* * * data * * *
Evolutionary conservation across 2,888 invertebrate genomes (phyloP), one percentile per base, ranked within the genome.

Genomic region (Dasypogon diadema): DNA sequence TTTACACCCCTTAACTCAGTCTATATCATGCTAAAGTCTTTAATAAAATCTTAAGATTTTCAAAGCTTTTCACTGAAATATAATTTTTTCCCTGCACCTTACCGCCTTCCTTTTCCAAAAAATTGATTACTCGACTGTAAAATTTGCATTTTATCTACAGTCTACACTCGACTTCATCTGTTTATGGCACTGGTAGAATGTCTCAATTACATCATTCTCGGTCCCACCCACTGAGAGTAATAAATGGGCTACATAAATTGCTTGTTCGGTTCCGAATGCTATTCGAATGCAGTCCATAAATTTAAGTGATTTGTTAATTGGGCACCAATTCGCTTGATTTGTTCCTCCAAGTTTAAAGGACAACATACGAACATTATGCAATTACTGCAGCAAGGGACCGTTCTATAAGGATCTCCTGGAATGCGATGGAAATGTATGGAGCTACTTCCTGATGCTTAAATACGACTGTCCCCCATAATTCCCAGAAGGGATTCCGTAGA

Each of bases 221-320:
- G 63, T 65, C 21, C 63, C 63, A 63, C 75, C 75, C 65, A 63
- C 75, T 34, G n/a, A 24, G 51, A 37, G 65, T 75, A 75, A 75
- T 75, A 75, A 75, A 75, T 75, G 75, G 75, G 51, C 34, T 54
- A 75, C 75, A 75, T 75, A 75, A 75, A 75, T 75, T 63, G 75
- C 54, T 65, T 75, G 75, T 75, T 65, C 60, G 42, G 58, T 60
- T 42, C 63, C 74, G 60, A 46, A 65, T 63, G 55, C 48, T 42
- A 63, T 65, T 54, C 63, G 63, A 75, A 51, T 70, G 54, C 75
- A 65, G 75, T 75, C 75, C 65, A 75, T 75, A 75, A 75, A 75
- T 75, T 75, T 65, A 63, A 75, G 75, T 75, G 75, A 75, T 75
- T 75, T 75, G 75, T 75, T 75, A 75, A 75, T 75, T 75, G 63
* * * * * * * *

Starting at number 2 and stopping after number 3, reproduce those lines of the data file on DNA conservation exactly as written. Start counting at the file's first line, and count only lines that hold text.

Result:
Genomic region (Dasypogon diadema): DNA sequence TTTACACCCCTTAACTCAGTCTATATCATGCTAAAGTCTTTAATAAAATCTTAAGATTTTCAAAGCTTTTCACTGAAATATAATTTTTTCCCTGCACCTTACCGCCTTCCTTTTCCAAAAAATTGATTACTCGACTGTAAAATTTGCATTTTATCTACAGTCTACACTCGACTTCATCTGTTTATGGCACTGGTAGAATGTCTCAATTACATCATTCTCGGTCCCACCCACTGAGAGTAATAAATGGGCTACATAAATTGCTTGTTCGGTTCCGAATGCTATTCGAATGCAGTCCATAAATTTAAGTGATTTGTTAATTGGGCACCAATTCGCTTGATTTGTTCCTCCAAGTTTAAAGGACAACATACGAACATTATGCAATTACTGCAGCAAGGGACCGTTCTATAAGGATCTCCTGGAATGCGATGGAAATGTATGGAGCTACTTCCTGATGCTTAAATACGACTGTCCCCCATAATTCCCAGAAGGGATTCCGTAGA

Each of bases 221-320: